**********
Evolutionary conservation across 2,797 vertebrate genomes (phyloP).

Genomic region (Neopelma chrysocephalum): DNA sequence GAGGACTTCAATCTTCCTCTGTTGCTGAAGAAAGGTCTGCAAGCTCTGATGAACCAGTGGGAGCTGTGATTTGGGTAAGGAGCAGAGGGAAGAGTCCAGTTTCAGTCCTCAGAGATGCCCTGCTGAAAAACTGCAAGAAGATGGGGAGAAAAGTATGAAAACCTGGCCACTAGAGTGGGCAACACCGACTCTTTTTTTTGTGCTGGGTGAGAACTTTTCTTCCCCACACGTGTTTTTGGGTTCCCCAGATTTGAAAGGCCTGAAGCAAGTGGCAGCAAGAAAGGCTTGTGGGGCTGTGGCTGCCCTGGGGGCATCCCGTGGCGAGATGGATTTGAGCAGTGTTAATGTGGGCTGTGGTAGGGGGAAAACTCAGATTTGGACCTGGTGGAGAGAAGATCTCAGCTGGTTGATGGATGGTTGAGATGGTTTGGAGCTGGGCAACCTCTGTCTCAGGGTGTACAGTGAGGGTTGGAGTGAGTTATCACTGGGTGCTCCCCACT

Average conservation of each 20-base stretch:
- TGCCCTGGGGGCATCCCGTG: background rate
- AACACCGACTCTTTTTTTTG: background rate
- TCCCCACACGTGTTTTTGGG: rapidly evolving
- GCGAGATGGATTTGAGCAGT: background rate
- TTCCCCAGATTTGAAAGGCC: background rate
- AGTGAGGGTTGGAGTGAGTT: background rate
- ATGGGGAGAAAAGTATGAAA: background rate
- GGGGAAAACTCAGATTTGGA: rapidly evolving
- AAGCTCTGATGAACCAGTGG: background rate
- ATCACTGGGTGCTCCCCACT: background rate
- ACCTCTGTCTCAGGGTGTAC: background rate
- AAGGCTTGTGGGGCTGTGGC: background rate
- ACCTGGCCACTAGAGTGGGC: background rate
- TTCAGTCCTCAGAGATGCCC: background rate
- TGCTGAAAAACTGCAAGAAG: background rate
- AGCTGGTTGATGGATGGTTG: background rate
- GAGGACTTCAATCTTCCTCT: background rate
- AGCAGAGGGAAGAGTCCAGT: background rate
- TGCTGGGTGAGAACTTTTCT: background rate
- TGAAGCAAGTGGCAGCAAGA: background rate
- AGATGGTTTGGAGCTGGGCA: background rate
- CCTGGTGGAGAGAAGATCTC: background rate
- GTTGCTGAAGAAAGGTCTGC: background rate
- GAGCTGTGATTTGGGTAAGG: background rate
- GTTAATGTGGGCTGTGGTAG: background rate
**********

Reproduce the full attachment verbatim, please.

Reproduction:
Evolutionary conservation across 2,797 vertebrate genomes (phyloP).

Genomic region (Neopelma chrysocephalum): DNA sequence GAGGACTTCAATCTTCCTCTGTTGCTGAAGAAAGGTCTGCAAGCTCTGATGAACCAGTGGGAGCTGTGATTTGGGTAAGGAGCAGAGGGAAGAGTCCAGTTTCAGTCCTCAGAGATGCCCTGCTGAAAAACTGCAAGAAGATGGGGAGAAAAGTATGAAAACCTGGCCACTAGAGTGGGCAACACCGACTCTTTTTTTTGTGCTGGGTGAGAACTTTTCTTCCCCACACGTGTTTTTGGGTTCCCCAGATTTGAAAGGCCTGAAGCAAGTGGCAGCAAGAAAGGCTTGTGGGGCTGTGGCTGCCCTGGGGGCATCCCGTGGCGAGATGGATTTGAGCAGTGTTAATGTGGGCTGTGGTAGGGGGAAAACTCAGATTTGGACCTGGTGGAGAGAAGATCTCAGCTGGTTGATGGATGGTTGAGATGGTTTGGAGCTGGGCAACCTCTGTCTCAGGGTGTACAGTGAGGGTTGGAGTGAGTTATCACTGGGTGCTCCCCACT

Average conservation of each 20-base stretch:
- TGCCCTGGGGGCATCCCGTG: background rate
- AACACCGACTCTTTTTTTTG: background rate
- TCCCCACACGTGTTTTTGGG: rapidly evolving
- GCGAGATGGATTTGAGCAGT: background rate
- TTCCCCAGATTTGAAAGGCC: background rate
- AGTGAGGGTTGGAGTGAGTT: background rate
- ATGGGGAGAAAAGTATGAAA: background rate
- GGGGAAAACTCAGATTTGGA: rapidly evolving
- AAGCTCTGATGAACCAGTGG: background rate
- ATCACTGGGTGCTCCCCACT: background rate
- ACCTCTGTCTCAGGGTGTAC: background rate
- AAGGCTTGTGGGGCTGTGGC: background rate
- ACCTGGCCACTAGAGTGGGC: background rate
- TTCAGTCCTCAGAGATGCCC: background rate
- TGCTGAAAAACTGCAAGAAG: background rate
- AGCTGGTTGATGGATGGTTG: background rate
- GAGGACTTCAATCTTCCTCT: background rate
- AGCAGAGGGAAGAGTCCAGT: background rate
- TGCTGGGTGAGAACTTTTCT: background rate
- TGAAGCAAGTGGCAGCAAGA: background rate
- AGATGGTTTGGAGCTGGGCA: background rate
- CCTGGTGGAGAGAAGATCTC: background rate
- GTTGCTGAAGAAAGGTCTGC: background rate
- GAGCTGTGATTTGGGTAAGG: background rate
- GTTAATGTGGGCTGTGGTAG: background rate